Geographic Object-Based Image Analysis (GEOBIA) is an emerging approach in remote sensing image analysis and classification which relies on segments or objects created by a group of pixels on the image. GEOBIA has been utilized for many remote sensing applications with various degree of success. However, from the literature, its application for landform analysis and classification is still rare. This study aims to test GEOBIA interpretation capabilities to identify landform in part of Opak Watershed (Central Java, Indonesia) using Landsat 8 OLI and DEMNAS imagery (30 and 8- meters pixel size, respectively) and evaluate the result. Both image data were fused to create an image with high spectral and spatial resolution and contains elevation data, as an input for the segmentation process. GEOBIA interpretation process was performed gradually; first, initial Multiresolution Segmentation Algorithm was conducted to identify the variation of slope found in the study site. Then, the slope segments/objects were used to identify landform using Ruleset-Based Classification considering the image object information including object values, pattern, shape, and other parameters. The accuracy of the result was evaluated based on the percentage accuracy of the landform classification. From this study, we found that fusion-image and GEOBIA are capable of distinguishing landform elements very well with the percentage of overall accuracy is 88%. This result shows that GEOBIA has potential in identifying and classifying landform objects.
This study developed a method of satellite imagery-based land-cover/land-use mapping for Indonesia at 1:50,000 scale, but with a very detailed level of categorization. The method was developed by taking into account: (a) categorization target specified in the reference classification scheme, (b) the ecological characteristics of the Indonesian region, (c) the type of data used, and (d) the main approach that can be applied to all regions in Indonesia. A landscape ecological approach was selected, by combining digital and visual interpretation. The main data source was Landsat-8 OLI recorded in various dates of recording between 2016 and 2018, supported with SPOT-7 and Sentinel 2A imagery. Digital analysis includes geometric and radiometric corrections, pan-sharpening, and vegetation index transformation. Visual interpretation was carried out with an interpretive overlays strategy and/or land unit approach. Field work was carried out for collecting information on terrain characteristics that are relevant to the land-cover/land-use variation, to be used as a basis for re-interpretation process. Based on the developed methods, a set of land-cover/land-use maps on a scale of 1: 50,000 of the southern part of Sumatera, except Lampung Province, was delivered. It covers 247 map sheets. The interpretation accuracies have been assessed statistically, and they reached 79.54% for Bengkulu, 80.75% for Jambi, 79.2% for Riau Islands, and 81.02% for Bangka-Belitung. With a large number of classes has been mapped, i.e. over 70 categories, the accuracy levels achieved in this study were considerably high. Some notes on the results of the mapping were also included in this report.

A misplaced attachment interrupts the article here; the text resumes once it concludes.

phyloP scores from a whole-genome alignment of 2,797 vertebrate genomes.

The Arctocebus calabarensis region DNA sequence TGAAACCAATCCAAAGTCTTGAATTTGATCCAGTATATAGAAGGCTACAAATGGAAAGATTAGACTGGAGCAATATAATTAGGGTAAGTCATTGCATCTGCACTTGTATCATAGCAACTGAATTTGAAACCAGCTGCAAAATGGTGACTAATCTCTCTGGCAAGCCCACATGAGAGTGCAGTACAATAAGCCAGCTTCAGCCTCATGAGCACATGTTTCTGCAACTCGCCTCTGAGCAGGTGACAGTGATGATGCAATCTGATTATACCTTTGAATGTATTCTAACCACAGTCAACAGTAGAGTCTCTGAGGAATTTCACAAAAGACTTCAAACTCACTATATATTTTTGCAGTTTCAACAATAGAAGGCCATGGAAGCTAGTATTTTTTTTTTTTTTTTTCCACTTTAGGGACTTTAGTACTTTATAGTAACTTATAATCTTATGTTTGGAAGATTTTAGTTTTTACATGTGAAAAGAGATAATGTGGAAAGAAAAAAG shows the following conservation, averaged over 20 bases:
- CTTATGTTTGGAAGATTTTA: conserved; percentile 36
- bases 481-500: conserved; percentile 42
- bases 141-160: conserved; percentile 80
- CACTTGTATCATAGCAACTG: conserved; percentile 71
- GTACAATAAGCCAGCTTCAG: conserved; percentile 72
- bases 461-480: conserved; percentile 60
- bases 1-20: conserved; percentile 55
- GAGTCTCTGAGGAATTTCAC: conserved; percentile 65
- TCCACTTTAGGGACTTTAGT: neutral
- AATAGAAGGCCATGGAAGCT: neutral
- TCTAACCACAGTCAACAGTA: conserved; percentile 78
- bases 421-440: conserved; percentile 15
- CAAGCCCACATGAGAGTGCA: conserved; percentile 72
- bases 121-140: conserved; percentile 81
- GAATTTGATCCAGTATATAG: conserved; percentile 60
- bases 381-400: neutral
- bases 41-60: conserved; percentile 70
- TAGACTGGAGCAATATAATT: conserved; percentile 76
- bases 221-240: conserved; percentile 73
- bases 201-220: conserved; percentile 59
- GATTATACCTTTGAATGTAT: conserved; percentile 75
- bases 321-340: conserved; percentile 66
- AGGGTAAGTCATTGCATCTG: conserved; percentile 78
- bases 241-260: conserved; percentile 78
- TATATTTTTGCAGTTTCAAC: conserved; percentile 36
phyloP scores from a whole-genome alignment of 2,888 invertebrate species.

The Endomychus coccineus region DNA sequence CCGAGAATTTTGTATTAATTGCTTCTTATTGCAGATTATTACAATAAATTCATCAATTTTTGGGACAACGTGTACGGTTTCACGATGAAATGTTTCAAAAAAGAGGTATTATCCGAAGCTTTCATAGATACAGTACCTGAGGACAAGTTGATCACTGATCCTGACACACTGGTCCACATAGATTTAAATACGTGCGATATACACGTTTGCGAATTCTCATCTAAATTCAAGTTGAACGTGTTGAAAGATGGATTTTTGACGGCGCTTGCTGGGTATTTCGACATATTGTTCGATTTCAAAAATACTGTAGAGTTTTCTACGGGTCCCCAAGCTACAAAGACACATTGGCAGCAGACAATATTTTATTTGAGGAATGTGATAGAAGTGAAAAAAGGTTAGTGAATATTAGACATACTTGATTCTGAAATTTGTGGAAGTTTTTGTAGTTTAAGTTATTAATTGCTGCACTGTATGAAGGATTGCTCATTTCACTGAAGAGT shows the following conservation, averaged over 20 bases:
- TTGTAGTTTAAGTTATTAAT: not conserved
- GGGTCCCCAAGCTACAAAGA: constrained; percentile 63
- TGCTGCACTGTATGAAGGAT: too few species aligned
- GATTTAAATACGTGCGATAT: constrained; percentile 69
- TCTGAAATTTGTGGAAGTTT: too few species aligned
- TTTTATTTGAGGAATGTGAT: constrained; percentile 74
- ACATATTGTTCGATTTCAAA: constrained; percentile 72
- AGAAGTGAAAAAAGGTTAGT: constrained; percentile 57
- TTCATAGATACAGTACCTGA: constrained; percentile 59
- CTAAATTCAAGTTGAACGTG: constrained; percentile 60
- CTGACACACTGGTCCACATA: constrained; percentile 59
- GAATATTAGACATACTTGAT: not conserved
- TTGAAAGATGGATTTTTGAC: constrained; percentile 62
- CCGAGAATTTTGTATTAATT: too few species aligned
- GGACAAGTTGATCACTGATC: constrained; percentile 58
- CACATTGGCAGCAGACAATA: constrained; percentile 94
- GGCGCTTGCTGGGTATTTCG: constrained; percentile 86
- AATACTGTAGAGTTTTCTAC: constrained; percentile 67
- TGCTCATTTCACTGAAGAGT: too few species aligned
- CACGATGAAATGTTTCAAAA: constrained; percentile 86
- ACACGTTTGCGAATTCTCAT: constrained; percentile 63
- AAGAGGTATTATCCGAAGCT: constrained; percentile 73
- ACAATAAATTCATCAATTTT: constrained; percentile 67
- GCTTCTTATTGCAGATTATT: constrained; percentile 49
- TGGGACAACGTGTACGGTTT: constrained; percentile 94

Development of spatial databases for systematic thematic mapping is a relatively complex activity, as compared to mapping a small area with arbitrary boundary. This research was conducted in the provinces of Riau Islands, Bangka Belitung Islands, Jambi, and Bengkulu, southern Sumatera. The stages of spatial databases development involved remote sensing, GIS, and cartographic activities. A synoptic overview of the landscape was carried out prior to the spatial database development. The landscape complexity was assessed using landscape-ecological approach, which was implemented in the delineation and classification. The remote sensing process started from spatial data collection of various images with various spatial resolutions, image pre-processing, followed by image analysis and interpretation. Pan-sharpened Landsat-8 images (15 meters) were used as main data, supported by SPOT 6/7 imagery (6 meters), Sentinel-2A imagery (10 meters) and DEMNAS digital elevation model (8 meters) for particular areas. This stage gave consequences to the multi-scale analysis in the process of land-cover delineation. The GIS process comprised the stages of compiling the interpretation results to form a seamless mosaic, topology construction, coding into Indonesian Geographic Element Catalog (KUGI) standard, metadata development, followed by topology checking. Those processes aimed to achieve a single map of Sumatera at 1: 50,000 scale. The cartographic layout design was the final stage of the spatial database development, where the land-cover classes symbol was also carried out in accordance with the established standards. Some problems and solutions in the whole processes were also discussed in this paper.